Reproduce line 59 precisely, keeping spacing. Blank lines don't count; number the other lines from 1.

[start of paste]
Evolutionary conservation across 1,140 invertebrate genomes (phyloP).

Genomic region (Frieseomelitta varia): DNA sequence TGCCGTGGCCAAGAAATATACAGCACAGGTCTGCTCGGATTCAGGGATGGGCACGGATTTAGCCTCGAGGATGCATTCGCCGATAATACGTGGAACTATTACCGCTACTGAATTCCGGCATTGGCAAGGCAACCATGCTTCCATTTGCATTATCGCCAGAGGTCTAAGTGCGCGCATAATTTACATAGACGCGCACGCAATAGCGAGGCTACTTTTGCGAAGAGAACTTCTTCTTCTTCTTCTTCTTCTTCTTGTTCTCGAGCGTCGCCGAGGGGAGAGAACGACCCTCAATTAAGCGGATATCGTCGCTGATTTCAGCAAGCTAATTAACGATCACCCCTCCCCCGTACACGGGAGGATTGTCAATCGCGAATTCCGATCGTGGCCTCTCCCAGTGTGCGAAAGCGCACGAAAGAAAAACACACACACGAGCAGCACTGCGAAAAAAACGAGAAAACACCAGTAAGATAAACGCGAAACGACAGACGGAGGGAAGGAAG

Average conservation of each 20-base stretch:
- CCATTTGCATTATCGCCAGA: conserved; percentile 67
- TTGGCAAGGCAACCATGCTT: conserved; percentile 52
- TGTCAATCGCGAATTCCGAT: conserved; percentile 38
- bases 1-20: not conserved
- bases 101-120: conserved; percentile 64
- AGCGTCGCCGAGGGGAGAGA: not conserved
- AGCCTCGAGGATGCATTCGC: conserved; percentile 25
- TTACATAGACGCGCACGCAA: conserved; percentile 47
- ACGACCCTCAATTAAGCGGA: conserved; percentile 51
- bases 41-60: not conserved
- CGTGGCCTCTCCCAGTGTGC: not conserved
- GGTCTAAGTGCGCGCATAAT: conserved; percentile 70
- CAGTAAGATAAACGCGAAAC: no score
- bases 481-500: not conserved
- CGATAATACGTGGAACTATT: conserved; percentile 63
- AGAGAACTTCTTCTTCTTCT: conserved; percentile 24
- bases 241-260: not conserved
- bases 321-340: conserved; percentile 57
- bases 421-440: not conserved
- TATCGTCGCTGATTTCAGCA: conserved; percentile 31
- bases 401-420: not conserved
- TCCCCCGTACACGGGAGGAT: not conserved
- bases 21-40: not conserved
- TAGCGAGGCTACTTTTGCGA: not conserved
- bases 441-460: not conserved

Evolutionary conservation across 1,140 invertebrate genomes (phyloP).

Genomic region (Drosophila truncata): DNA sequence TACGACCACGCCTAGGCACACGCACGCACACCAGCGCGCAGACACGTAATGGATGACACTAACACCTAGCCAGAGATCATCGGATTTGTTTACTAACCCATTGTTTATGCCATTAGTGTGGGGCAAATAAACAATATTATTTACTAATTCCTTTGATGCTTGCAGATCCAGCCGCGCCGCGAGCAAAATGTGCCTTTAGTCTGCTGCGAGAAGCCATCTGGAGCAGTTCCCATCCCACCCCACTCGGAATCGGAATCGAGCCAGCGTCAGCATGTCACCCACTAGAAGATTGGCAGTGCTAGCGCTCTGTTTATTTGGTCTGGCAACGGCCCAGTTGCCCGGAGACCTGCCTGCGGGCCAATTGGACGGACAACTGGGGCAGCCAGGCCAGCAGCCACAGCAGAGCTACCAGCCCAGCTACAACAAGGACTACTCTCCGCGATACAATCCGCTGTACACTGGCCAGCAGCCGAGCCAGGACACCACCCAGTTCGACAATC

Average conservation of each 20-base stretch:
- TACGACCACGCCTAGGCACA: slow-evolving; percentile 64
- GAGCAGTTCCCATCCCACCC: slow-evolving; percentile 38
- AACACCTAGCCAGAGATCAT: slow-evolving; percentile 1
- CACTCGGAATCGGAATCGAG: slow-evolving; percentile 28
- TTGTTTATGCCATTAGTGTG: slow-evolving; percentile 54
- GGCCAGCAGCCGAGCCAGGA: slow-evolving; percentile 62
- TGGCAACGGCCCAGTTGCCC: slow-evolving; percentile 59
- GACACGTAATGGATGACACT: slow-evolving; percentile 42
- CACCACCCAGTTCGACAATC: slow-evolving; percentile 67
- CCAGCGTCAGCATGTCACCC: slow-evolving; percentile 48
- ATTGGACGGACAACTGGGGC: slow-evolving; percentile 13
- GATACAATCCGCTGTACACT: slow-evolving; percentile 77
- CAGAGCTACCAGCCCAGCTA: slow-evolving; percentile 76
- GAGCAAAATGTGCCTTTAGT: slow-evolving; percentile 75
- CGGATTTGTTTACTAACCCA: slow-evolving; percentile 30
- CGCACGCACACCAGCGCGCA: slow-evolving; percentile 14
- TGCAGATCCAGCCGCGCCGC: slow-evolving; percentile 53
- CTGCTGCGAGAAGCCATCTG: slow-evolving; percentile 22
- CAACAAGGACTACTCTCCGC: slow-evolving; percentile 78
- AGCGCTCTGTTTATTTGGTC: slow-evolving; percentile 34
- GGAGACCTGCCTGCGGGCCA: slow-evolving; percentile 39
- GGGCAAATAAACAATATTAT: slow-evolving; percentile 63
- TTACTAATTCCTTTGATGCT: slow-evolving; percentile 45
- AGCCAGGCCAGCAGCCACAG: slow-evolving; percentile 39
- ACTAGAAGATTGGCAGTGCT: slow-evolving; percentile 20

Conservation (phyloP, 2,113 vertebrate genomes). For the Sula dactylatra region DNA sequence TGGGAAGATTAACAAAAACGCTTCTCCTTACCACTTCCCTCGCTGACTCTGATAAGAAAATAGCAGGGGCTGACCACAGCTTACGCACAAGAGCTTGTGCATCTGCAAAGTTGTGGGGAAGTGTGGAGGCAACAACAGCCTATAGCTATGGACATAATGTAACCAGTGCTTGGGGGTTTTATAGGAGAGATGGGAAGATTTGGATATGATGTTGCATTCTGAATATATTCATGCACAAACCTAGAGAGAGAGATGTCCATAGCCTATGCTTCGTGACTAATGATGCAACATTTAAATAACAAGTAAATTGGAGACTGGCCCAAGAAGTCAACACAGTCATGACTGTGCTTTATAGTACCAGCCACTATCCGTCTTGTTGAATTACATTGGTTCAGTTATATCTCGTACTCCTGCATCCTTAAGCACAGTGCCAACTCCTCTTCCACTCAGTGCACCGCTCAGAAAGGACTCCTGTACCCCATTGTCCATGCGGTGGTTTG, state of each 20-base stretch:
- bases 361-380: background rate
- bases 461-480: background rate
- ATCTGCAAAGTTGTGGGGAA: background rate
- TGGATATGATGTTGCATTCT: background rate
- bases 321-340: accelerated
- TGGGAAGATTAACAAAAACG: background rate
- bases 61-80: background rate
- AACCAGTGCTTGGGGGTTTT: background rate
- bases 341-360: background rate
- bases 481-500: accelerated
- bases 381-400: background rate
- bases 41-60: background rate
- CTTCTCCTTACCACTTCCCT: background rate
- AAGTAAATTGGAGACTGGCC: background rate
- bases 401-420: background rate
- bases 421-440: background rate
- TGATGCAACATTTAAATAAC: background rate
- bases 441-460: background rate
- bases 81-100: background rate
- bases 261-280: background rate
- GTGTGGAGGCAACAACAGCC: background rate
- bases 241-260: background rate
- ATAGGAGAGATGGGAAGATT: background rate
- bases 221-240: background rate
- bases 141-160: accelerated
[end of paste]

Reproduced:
- bases 461-480: background rate